Fueled by a shriveling buyout market and new opportunities in the terrain inhabited by investment banks, private equity firms are branching out. KKR is doing it. So is Blackstone. The Carlyle Group could soon join them. That means downsized investment bankers may be able to take their game elsewhere.
Having poached a team of prop traders from Goldman Sachs, KKR could launch a hedge fund next year. Blackstone boasts a hedge fund and debt trading business, and Carlyle has its eye on AlpInvest Partners.
Though their predicament has grabbed fewer headlines than hedge funds,PE firms face the murk of Dodd-Frank as well. New rules would require firms with more than $150 million in assets to register with the SEC. Those that do will have to add staffing in compliance roles, such as analysts, operations professionals, and technology specialists who can design and manage systems for recordkeeping and reporting.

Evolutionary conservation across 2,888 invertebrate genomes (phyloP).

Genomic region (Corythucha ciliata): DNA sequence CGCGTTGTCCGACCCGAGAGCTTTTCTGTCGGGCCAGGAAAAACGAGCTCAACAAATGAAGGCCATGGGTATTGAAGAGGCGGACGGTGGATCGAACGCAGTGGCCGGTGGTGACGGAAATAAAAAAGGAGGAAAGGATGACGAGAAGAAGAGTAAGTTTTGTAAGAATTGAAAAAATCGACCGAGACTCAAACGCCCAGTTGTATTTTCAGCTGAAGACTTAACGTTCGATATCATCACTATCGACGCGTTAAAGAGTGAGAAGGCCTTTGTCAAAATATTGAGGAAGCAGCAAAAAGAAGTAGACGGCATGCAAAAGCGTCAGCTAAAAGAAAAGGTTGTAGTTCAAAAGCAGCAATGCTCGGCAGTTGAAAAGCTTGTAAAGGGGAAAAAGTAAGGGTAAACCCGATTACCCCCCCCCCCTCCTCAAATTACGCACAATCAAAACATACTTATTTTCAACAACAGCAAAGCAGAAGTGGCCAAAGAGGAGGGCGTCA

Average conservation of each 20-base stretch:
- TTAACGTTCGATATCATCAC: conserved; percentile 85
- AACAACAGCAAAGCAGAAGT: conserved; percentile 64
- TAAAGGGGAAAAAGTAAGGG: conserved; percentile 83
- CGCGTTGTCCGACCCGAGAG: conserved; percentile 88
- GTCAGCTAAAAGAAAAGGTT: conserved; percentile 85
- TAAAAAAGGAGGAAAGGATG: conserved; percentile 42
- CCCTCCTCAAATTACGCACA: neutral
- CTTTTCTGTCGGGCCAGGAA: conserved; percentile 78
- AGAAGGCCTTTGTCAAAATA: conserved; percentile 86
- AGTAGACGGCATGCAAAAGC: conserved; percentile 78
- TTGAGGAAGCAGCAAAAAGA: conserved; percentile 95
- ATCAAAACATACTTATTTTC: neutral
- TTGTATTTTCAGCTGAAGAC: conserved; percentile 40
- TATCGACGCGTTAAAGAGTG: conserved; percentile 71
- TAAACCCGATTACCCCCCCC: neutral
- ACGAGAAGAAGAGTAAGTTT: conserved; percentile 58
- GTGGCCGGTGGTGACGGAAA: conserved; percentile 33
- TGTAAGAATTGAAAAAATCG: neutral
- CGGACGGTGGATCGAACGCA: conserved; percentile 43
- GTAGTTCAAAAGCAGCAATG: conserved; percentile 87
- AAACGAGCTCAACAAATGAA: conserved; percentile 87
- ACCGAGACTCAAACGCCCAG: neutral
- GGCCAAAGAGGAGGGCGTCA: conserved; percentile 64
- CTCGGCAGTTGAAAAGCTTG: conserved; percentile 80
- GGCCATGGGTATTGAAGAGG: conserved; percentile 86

While the recession has caused deal flow to slow, the forecast for private equity may not be as bleak as you might think. Lastweek, the Private Equity Growth Capital Council reported higher deal volumes - U.S. funds raised nearly $20 billion for investors during the third quarter. Jason Thomas, vice president of research for the group, says the fact that North American PE-backed IPOs performed well during the quarter "may signal that fundraising will pick up in 2011."